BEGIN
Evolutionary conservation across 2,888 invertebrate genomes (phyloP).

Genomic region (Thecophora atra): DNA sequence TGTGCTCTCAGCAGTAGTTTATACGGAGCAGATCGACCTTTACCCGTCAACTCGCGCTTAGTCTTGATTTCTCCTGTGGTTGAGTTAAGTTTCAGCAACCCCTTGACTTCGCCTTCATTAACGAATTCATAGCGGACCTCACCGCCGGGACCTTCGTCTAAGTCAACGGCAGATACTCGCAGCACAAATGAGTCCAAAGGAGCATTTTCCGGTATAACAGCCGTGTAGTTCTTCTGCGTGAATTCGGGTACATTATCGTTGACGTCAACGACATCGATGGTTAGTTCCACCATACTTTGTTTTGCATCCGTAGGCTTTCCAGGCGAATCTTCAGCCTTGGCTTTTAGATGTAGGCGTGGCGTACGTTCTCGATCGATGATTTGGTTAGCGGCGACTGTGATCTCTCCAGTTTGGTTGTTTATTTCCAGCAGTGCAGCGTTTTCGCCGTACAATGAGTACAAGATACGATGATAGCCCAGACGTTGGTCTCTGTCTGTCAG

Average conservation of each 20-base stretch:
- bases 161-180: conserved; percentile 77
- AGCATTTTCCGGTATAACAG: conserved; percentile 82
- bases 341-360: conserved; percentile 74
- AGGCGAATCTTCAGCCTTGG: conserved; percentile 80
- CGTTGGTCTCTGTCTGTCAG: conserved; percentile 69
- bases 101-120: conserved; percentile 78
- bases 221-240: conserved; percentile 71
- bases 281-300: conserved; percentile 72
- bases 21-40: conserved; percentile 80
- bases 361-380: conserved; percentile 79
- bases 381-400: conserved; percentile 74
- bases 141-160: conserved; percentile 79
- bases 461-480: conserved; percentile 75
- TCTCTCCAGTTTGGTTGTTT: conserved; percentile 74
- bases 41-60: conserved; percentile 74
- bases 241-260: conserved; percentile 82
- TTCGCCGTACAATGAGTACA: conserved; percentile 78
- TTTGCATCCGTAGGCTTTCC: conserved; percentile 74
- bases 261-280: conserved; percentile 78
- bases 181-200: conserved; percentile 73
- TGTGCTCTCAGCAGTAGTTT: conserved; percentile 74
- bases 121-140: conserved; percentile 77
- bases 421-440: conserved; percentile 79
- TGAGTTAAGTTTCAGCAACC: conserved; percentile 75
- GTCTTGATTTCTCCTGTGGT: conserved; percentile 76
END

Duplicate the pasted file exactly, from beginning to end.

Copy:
Evolutionary conservation across 2,888 invertebrate genomes (phyloP).

Genomic region (Thecophora atra): DNA sequence TGTGCTCTCAGCAGTAGTTTATACGGAGCAGATCGACCTTTACCCGTCAACTCGCGCTTAGTCTTGATTTCTCCTGTGGTTGAGTTAAGTTTCAGCAACCCCTTGACTTCGCCTTCATTAACGAATTCATAGCGGACCTCACCGCCGGGACCTTCGTCTAAGTCAACGGCAGATACTCGCAGCACAAATGAGTCCAAAGGAGCATTTTCCGGTATAACAGCCGTGTAGTTCTTCTGCGTGAATTCGGGTACATTATCGTTGACGTCAACGACATCGATGGTTAGTTCCACCATACTTTGTTTTGCATCCGTAGGCTTTCCAGGCGAATCTTCAGCCTTGGCTTTTAGATGTAGGCGTGGCGTACGTTCTCGATCGATGATTTGGTTAGCGGCGACTGTGATCTCTCCAGTTTGGTTGTTTATTTCCAGCAGTGCAGCGTTTTCGCCGTACAATGAGTACAAGATACGATGATAGCCCAGACGTTGGTCTCTGTCTGTCAG

Average conservation of each 20-base stretch:
- bases 161-180: conserved; percentile 77
- AGCATTTTCCGGTATAACAG: conserved; percentile 82
- bases 341-360: conserved; percentile 74
- AGGCGAATCTTCAGCCTTGG: conserved; percentile 80
- CGTTGGTCTCTGTCTGTCAG: conserved; percentile 69
- bases 101-120: conserved; percentile 78
- bases 221-240: conserved; percentile 71
- bases 281-300: conserved; percentile 72
- bases 21-40: conserved; percentile 80
- bases 361-380: conserved; percentile 79
- bases 381-400: conserved; percentile 74
- bases 141-160: conserved; percentile 79
- bases 461-480: conserved; percentile 75
- TCTCTCCAGTTTGGTTGTTT: conserved; percentile 74
- bases 41-60: conserved; percentile 74
- bases 241-260: conserved; percentile 82
- TTCGCCGTACAATGAGTACA: conserved; percentile 78
- TTTGCATCCGTAGGCTTTCC: conserved; percentile 74
- bases 261-280: conserved; percentile 78
- bases 181-200: conserved; percentile 73
- TGTGCTCTCAGCAGTAGTTT: conserved; percentile 74
- bases 121-140: conserved; percentile 77
- bases 421-440: conserved; percentile 79
- TGAGTTAAGTTTCAGCAACC: conserved; percentile 75
- GTCTTGATTTCTCCTGTGGT: conserved; percentile 76